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The Heidelberg Historical Society Museum is now open on Sundays from 2 pm to 5 pm

Coronavirus restrictions

Most restrictions have been lifted by the Victorian Government, so you are welcome to visit our Museum on Sunday afternoons.

As per Government regulation, you will be required to leave your name and phone number by using the QR code at the Museum, or filling in a registration form.

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If you are not a member you can join by submitting the online application form which will be processed by our Secretary promptly.

12th April 2021

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Heidelberg Historical Society

Hold on?! Where did that house come from?

Posted on Thursday, 4th March 2021 by Janine Rizzetti

If you were driving along Rosanna Road in 2011 you might have been startled to see this handsome weatherboard home appear like magic on a block south of the Assisi Centre Aged Care complex, close to the Coorie Cres corner.

In fact, the house had stood on the grounds of the former convent since 1903 but on the northern side, largely hidden by trees. Part of the original St James Park Estate subdivision, it was designed by the architects Oakden and Ballantyne for G.T.A. Laveter, who was the Chief Accountant of the Victoria Railways. Oakden and Ballantyne also designed the Ivanhoe and Hawthorn Fire Stations. It was variously known as ‘Laveter House’ or ‘The Gables’.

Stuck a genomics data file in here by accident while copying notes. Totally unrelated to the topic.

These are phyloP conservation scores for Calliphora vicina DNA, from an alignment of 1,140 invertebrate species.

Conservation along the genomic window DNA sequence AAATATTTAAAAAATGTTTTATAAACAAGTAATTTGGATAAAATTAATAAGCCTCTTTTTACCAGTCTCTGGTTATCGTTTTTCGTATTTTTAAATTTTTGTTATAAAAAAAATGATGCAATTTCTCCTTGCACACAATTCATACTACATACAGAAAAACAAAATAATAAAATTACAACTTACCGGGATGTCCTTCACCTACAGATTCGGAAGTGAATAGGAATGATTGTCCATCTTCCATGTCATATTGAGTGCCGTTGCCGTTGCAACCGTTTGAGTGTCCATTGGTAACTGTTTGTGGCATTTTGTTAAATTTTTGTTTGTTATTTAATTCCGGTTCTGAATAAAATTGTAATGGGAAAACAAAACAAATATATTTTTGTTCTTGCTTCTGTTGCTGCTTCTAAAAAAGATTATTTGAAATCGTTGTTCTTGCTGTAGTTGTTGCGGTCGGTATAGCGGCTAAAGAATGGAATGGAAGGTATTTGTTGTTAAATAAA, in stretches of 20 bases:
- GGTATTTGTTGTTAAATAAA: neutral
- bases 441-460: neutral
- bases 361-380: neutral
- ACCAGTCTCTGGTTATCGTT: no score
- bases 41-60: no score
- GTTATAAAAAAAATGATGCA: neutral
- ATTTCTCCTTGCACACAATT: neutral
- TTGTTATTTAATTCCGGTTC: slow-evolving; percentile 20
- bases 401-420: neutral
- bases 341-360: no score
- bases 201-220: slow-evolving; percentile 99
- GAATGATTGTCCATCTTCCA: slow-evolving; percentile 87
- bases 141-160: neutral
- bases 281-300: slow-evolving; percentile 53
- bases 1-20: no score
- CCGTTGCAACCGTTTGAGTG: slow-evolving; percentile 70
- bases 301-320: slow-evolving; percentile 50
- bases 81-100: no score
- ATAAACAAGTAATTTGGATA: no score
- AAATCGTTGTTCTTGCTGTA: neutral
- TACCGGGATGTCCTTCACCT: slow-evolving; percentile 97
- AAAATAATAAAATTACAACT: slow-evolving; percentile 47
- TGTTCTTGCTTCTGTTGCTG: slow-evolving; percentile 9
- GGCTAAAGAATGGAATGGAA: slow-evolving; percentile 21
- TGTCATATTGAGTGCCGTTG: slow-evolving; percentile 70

It was purchased by the Sisters of Mercy in 1927, who built the nearby convent in 1928-9. It became the residence for a number of priests until the mid 1960s, and was later occupied by a group of Maronite nuns.

20th August 2011

When Assisi Centre Aged Care expanded their aged care facilities, the house was relocated to a block south of the old convent building, closer to the road. It was shifted in August 2011, following a route through the centre grounds rather than using Rosanna Road. Weighing 120 tonnes, it had beams inserted under the house and was shifted by two heavy loaders- one at the front and the other at the back.

In its original location, the house was surrounded by beautiful gardens, including huge date palms. Let’s hope that one day the gardens of Laveter House might flower again.

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